Goan Institute Nairobi, 1905

An excerpt from the book 'Goan Pioneers of East Africa' by Selma Carvalho, which sheds light on the role played by the Goan Institute within the wider context of early Nairobi society. Book available for purchase at Broadways Goa, and online here. 

Now the Goans had a ‘splendid hall within which are contained a billiard room, a library, kitchen, bar and servants’ quarters’, where in the evening, members 'do congregate, glance at leading European and colonial papers and generally enjoy the advantage of a first-class club’. The high joining membership fee of Rs 50 per person almost the equivalent of half a month’s pay ensured the exclusion of the ‘masses’, a policy borrowed straight from the constitutions of English clubs. In the Mombasa (English) club, for instance, the marginalisation of subordinate staff was so extreme that no man beyond a certain rank could become a member; the acid test being the salary earned.

In other ways too, the Goan Institute sought to mirror the English clubs. It became a beacon of high culture: orchestral music flowed from its hall, ballroom dancing, afternoon tea parties and intellectually stimulating talks were held frequently; the women dressed in flowing gowns, their children in laced-up boots and the men in finely tailored coats. The institute formed, almost immediately, the Goan Institute Dramatic Club much in keeping with the Nairobi Amateur Dramatic Club, and a month after its opening put up a play for a mixed audience of Europeans and Goans. It was not at all unusual to find Europeans at the club, in the evenings, dancing and enjoying a drink.

Another early coup, if somewhat politically contentious, was being chosen as the venue for the Colonists’ Association meeting held on 23 January, 1907. Among those present was the rambunctious Lord Delamere and Ewart Grogan who championed the rights of European settlers in Kenya. It was at this meeting that Grogan took over as president of the association promising that his watchword would be ‘politics and not personalities’.

The racially motivated Colonists’ Association in a shameful land-grab led the most offensive campaign against Indian settlers. Grogan’s accusation of Indians being ‘land-Jews’ and ‘rack-renters’ played its part in severely curtailing their right to land ownership.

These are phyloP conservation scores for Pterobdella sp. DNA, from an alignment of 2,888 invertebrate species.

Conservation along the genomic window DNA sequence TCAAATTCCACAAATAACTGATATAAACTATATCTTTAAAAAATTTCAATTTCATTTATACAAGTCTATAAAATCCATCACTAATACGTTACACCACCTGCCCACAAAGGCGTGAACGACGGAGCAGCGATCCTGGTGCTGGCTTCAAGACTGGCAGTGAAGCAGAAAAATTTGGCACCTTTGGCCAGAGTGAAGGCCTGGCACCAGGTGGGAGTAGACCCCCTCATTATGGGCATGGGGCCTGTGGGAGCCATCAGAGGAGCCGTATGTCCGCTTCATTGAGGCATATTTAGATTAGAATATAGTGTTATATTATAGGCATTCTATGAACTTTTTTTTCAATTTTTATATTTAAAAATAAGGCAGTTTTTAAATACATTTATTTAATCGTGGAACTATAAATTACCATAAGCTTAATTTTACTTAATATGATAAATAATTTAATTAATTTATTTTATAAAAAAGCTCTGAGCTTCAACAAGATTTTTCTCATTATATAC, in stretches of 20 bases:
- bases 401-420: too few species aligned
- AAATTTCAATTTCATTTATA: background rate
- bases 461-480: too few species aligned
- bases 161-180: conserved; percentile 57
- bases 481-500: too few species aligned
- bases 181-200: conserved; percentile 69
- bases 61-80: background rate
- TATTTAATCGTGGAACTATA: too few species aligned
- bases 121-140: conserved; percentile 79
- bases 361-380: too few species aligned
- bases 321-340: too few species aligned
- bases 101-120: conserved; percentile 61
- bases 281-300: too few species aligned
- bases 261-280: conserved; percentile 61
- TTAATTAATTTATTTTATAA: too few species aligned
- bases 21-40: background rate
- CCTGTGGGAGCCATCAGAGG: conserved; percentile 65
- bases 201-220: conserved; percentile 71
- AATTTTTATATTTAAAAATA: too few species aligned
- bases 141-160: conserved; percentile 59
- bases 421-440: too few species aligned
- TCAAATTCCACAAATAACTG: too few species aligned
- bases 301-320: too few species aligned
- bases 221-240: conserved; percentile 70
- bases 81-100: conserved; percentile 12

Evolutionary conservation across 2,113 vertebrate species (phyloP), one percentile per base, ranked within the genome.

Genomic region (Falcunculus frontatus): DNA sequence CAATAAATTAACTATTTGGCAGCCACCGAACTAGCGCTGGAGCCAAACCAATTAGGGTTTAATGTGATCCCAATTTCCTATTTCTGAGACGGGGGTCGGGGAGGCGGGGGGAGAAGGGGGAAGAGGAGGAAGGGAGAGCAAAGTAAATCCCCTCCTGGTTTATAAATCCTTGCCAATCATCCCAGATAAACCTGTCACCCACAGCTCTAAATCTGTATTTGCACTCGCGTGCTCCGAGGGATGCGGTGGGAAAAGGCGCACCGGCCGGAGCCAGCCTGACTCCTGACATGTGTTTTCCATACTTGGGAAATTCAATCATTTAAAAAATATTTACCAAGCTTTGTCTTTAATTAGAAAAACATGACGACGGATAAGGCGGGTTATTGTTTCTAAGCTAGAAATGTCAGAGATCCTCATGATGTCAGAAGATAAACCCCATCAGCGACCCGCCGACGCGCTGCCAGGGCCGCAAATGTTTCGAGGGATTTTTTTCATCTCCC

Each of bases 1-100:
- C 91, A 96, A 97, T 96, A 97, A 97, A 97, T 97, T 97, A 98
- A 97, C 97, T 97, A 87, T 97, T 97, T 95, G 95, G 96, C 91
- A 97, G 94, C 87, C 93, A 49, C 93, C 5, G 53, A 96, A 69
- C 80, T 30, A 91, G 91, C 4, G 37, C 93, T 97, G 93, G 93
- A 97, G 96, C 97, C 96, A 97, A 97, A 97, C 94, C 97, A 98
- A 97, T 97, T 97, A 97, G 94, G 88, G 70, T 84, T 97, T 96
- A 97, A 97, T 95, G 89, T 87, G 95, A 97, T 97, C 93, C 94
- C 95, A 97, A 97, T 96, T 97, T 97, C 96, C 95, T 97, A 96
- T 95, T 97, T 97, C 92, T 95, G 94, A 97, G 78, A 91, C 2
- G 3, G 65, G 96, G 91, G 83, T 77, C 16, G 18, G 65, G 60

The Colonists’ Association was a mutinous lot at loggerheads with Crown officials who found it almost impossible to govern them.  Less than two months after the election meeting at the Goan Institute, on 14 March, Grogan bound and marched three Kikuyu men in broad daylight to the Court House, where he and two other settlers publically flogged them for the offence of ‘insulting European ladies’. The 100 odd settlers gathered around for the spectacle refused to allow the police to intervene. Even those disturbed by the sheer savagery of the incident reasoned that, ‘blood heats and in a tropical climate the Caucasian is apt to be intemperate’.

Such barbarity barely made a dent in the Goan consciousness. Never did a protest or condemnation ensue from them on such matters. The fear of reprisals against the businesses they operated for their European clientele and their jobs in the civil administration would have muted any dissenting opinions but more at stake was their reputation as ‘peaceful and law-abiding’. Having chosen to lead politically neutral lives, Goans became mere spectators to these events and often they made common cause with Europeans. What they did not tolerate, however, was criticism of the Goan community. The slightest rebuke would be met with immediate protest letters. And an apology would promptly be rendered to the Goans, for they were essential as traders, clerks and major philanthropists of early Nairobi.

As much as their apoliticism insulated them, making them the model community of British East Africa, it also isolated them. They turned inwards, politicking amongst themselves. Campos and the Nazareth brothers become firm allies seconding each other’s motions and creating block votes to direct institute politics. In contrast, Sequeira’s principal loyalty remained with the institute and he frequently played peace-maker to discordant factions. A man of letters, he believed in Francis Bacon’s philosophy of collective good rather than individual pursuit of glory, and quoted the writer: ‘it is a poor centre of a man’s action; himself’. Under his watch as president in 1912, the institute initiated The Progress, a journal to ‘influence in matters Goan’. The factionalization of Goans played heavily on Sequeira’s mind. He urged Goans to be ‘sons of the same soil and fight their battles under the banner of the [Goan] Institute’.

In 1920 as a fitting tribute to John Ainsworth, the institute hosted a sumptuous reception in honour of his departure from Africa. The old stalwarts, Campos and Ribeiro, were in attendance. Presenting Ainsworth with a silver casket, the president of the Goan Institute, Joseph de Souza, thanked him for his assistance in founding the institute. Ainsworth, in all humility, put it down to having done what he could in his official capacity. He had known the Goan community for thirty years, he said, and he would take with him memories of that long association which he would ‘treasure’.